Is putting public pressure on politicians actually a viable strategy to achieve tangible results? You better believe it is! The National Equality March has proven yet again that a very large public show of strength is a powerful and effective way of prodding politicians into reengaging on issues of civil rights and equality. As the old saying goes, there is strength in numbers.
Once it became apparent that the march was indeed going to draw in tens of thousands of protesters marching on Washington to demand equal treatment under the law, politicians began to take notice and act in response to it. Senate Majority Leader Harry Reid not only endorsed the march but also spoke out against the Mormon Church for funding anti-gay ballot measures (note that Senator Reid is himself a Mormon). President Obama’s golf trip got scrubbed and he gave a speech on the eve of the march at HRC that reiterated some of his campaign promises, including a repeal of the Don’t Ask, Don’t Tell policy. Congress seems to be ever closer to passing a federal hate crimes bill. And the desire to now prove that the Democrats can actually achieve a tangible result and quell the rising anger of so many of their LGBT constituents serves to keep the pressure on all the more.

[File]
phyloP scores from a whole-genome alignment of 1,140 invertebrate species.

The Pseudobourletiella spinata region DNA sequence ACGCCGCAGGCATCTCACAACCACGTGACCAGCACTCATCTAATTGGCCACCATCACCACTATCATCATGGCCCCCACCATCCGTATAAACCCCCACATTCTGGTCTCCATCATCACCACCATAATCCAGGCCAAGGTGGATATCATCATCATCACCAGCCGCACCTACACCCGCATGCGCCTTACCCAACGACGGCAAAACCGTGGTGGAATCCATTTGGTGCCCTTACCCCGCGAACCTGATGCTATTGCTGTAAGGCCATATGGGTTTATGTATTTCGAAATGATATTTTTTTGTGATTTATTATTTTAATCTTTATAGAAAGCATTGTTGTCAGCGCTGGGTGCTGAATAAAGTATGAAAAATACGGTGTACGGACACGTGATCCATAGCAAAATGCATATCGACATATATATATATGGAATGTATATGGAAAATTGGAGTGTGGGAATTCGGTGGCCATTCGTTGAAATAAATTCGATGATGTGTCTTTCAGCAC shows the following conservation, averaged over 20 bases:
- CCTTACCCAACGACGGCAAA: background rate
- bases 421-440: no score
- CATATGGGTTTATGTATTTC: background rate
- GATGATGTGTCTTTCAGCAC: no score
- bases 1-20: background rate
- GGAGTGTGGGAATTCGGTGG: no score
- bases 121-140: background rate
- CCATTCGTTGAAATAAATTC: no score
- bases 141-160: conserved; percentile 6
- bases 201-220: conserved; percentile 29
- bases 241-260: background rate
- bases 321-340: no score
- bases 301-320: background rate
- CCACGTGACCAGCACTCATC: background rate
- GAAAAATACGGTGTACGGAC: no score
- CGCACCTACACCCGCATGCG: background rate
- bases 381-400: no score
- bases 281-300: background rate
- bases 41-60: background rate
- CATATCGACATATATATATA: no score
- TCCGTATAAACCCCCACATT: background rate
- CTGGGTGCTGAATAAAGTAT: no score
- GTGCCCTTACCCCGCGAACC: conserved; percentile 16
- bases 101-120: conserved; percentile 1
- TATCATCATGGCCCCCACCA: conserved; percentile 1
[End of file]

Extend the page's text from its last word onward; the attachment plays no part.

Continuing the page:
And on Wednesday, Tom Perez, the assistant attorney general in charge of the Justice Department’s Civil Rights Division, gave his first speech to employees in which he said the division must be transformed to be capable of tackling 21st-century civil rights challenges, including gay rights. “We must fight for fairness and basic equality for our LGBT brothers and sisters who so frequently are being left in the shadows,” he said, and to “ensure that there’s a level playing field in which our LGBT brothers and sisters are judged by the content of their character.”
Lady GaGa had it right. Our movement has obviously put pressure on a lot more than just the grass of the US Capitol’s west lawn. Or as Margaret Mead once said, “Never underestimate the power of a few committed individuals to change the world; indeed, it is the only thing that ever has.” (The National Equality March – Photo by AGuyNamedWayne)